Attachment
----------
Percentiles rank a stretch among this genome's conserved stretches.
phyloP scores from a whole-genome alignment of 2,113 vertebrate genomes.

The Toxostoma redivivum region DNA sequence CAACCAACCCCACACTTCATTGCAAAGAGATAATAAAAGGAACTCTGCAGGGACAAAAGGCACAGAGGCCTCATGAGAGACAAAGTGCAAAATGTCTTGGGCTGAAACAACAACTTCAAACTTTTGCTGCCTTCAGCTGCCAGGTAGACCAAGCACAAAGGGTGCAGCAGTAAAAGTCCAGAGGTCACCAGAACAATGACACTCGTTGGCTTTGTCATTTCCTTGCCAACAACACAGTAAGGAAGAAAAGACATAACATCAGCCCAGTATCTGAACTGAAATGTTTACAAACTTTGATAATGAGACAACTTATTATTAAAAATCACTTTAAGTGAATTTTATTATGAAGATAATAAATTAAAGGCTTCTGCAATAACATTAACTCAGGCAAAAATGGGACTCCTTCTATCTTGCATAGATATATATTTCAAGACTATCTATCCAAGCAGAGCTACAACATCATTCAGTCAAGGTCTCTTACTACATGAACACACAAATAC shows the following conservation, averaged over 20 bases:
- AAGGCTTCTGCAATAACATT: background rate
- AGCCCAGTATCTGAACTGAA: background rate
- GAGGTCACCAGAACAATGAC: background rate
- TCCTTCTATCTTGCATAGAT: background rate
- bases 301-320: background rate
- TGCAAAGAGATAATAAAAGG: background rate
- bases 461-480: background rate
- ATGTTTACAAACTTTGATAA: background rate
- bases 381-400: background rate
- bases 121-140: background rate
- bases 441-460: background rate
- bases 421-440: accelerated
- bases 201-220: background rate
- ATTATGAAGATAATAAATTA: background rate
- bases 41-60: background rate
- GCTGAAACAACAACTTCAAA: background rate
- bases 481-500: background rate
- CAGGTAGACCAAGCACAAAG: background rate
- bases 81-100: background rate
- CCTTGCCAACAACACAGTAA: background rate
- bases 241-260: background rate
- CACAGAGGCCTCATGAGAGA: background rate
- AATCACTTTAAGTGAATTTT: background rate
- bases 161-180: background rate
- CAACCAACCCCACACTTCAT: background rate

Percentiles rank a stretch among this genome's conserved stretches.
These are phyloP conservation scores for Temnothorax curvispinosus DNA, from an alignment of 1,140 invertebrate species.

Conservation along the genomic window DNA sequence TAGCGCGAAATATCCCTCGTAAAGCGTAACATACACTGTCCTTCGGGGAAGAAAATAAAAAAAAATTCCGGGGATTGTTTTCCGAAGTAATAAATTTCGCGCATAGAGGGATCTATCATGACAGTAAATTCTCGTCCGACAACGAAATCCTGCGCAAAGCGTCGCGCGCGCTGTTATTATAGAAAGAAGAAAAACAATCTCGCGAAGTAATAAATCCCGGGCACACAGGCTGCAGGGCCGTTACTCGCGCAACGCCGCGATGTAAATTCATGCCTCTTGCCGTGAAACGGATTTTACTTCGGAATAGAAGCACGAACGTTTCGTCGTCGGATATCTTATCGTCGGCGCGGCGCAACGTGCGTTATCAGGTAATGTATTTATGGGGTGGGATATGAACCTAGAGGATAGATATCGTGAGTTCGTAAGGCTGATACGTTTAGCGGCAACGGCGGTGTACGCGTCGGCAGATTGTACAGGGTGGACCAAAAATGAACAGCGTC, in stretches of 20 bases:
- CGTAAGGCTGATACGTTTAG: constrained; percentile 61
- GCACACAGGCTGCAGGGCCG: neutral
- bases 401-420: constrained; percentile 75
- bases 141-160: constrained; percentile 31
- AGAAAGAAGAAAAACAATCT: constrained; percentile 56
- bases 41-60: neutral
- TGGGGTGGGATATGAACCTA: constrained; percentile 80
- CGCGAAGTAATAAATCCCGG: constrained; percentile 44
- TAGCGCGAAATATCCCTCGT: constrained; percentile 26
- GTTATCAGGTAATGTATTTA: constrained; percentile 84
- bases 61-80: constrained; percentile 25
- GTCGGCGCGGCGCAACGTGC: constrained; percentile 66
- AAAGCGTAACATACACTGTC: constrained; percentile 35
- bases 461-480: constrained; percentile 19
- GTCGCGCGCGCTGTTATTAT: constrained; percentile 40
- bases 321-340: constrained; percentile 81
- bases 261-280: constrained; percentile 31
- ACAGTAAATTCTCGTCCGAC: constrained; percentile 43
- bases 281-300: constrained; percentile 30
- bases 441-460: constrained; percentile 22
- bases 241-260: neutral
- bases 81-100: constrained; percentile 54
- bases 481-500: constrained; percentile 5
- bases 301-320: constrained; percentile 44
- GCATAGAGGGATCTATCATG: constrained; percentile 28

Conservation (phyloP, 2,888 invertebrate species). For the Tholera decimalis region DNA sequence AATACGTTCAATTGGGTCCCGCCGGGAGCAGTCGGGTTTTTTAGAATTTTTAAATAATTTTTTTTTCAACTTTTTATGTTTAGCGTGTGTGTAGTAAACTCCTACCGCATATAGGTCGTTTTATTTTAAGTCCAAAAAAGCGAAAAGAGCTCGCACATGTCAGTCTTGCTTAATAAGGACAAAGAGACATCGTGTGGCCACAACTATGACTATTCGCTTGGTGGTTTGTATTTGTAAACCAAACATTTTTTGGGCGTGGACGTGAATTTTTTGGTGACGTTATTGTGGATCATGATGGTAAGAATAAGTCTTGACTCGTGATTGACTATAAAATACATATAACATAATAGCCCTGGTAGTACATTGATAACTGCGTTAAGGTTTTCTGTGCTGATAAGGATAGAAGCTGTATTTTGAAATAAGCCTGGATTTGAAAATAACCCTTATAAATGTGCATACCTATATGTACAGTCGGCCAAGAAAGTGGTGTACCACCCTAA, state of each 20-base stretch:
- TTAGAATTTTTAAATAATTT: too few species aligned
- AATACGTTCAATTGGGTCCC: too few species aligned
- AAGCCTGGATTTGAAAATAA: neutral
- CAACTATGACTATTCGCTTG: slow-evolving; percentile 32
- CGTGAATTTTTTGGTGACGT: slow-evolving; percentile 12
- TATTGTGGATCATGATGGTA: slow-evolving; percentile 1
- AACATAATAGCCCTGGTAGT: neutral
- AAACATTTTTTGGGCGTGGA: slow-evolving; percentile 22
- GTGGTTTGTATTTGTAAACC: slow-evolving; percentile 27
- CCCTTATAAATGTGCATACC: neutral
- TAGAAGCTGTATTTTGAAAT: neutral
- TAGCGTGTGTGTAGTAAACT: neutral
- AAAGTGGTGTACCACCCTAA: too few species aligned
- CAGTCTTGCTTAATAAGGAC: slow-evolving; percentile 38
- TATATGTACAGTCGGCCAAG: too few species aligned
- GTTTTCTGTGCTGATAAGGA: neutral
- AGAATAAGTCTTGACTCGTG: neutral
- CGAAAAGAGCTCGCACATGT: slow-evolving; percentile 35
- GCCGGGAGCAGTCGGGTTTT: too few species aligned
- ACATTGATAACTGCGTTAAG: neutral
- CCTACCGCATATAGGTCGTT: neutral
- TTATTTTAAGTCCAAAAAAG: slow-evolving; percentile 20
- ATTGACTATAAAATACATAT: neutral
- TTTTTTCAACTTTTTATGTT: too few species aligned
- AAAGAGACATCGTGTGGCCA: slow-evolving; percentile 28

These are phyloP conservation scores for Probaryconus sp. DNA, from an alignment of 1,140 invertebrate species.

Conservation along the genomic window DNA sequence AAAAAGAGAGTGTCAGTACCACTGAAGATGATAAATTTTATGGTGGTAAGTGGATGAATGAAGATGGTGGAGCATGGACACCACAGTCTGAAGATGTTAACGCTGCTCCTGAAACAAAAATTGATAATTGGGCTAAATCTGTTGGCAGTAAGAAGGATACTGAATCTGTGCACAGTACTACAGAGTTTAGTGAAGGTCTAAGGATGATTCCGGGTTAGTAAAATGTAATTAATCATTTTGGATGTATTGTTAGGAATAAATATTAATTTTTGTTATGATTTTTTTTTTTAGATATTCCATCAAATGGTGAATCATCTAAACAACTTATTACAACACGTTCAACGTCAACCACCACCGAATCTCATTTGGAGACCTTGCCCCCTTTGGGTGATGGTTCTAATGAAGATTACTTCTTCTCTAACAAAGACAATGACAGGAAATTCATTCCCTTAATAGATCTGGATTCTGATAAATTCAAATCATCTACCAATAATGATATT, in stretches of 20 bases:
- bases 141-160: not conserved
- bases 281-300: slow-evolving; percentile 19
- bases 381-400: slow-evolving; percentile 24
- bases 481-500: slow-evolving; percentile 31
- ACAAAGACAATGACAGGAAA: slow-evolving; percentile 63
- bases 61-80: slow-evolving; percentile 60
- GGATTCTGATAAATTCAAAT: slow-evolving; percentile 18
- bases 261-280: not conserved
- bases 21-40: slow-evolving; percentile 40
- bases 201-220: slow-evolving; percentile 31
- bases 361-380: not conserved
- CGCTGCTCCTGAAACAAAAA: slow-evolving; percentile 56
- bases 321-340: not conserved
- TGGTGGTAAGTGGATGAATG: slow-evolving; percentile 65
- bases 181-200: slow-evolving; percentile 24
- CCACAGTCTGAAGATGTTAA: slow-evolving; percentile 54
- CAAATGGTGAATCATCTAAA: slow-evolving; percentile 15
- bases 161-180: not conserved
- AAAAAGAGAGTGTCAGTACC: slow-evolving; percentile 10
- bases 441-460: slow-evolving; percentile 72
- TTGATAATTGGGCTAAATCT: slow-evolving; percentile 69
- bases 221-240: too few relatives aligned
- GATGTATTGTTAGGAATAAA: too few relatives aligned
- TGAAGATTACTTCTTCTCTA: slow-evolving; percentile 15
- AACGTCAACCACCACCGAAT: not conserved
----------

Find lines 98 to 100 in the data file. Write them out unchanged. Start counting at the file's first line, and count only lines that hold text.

- TGGTGGTAAGTGGATGAATG: slow-evolving; percentile 65
- bases 181-200: slow-evolving; percentile 24
- CCACAGTCTGAAGATGTTAA: slow-evolving; percentile 54